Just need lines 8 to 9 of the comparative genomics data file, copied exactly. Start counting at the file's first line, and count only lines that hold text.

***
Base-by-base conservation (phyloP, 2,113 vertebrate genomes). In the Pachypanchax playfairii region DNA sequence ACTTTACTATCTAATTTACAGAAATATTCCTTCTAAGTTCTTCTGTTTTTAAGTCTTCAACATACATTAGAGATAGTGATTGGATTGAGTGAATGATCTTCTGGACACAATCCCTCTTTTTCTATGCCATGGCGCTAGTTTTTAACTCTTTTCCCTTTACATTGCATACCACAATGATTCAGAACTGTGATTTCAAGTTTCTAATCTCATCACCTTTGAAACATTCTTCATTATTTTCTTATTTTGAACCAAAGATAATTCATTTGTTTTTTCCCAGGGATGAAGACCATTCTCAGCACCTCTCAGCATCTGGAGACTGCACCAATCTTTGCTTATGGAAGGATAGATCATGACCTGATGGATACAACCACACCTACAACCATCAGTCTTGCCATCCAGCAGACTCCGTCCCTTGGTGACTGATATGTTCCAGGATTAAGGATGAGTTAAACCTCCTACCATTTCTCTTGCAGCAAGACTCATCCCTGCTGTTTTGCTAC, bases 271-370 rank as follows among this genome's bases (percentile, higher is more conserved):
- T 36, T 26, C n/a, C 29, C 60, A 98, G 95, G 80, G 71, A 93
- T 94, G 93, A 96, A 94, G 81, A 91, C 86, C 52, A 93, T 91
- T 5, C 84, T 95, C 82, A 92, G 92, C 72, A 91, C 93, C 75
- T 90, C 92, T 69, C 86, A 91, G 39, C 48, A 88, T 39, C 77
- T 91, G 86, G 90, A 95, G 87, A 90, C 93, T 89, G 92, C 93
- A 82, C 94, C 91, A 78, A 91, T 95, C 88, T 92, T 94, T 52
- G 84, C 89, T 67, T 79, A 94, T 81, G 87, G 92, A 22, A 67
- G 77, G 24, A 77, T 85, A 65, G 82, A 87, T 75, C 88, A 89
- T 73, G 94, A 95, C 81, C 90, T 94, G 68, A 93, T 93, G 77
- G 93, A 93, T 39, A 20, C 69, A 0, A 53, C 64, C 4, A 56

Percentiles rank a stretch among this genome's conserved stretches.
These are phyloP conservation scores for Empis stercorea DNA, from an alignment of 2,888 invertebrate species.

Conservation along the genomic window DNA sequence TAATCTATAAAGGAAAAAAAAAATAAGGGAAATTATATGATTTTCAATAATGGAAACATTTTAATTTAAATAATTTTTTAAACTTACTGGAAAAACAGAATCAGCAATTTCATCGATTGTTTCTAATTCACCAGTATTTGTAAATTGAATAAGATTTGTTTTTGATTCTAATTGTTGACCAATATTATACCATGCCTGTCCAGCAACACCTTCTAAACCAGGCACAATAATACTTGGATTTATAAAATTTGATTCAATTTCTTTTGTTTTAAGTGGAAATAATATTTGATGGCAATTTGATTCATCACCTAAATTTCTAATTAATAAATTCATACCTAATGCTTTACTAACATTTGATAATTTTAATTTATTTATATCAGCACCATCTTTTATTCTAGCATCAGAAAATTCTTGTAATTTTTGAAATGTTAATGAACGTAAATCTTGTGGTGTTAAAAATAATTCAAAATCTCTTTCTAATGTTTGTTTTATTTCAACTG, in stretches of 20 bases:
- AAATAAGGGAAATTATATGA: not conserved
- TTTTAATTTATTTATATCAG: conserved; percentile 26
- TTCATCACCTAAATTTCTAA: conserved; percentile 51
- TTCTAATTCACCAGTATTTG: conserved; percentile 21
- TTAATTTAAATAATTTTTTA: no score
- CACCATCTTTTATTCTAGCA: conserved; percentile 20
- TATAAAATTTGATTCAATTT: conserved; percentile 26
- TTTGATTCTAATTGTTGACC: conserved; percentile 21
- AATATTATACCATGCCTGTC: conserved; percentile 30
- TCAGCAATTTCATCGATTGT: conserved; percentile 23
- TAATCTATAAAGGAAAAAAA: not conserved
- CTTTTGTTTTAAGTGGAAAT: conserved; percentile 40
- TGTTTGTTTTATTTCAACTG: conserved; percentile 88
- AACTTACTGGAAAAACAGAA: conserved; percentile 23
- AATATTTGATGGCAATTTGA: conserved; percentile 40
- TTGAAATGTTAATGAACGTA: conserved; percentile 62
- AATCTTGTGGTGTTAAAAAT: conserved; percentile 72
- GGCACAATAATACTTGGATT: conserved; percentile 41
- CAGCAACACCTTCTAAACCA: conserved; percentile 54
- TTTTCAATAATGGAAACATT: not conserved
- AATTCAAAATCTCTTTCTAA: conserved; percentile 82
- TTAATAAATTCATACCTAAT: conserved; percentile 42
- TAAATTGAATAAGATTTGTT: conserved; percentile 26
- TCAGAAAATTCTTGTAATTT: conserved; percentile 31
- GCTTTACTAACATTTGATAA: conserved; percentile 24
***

- G 84, C 89, T 67, T 79, A 94, T 81, G 87, G 92, A 22, A 67
- G 77, G 24, A 77, T 85, A 65, G 82, A 87, T 75, C 88, A 89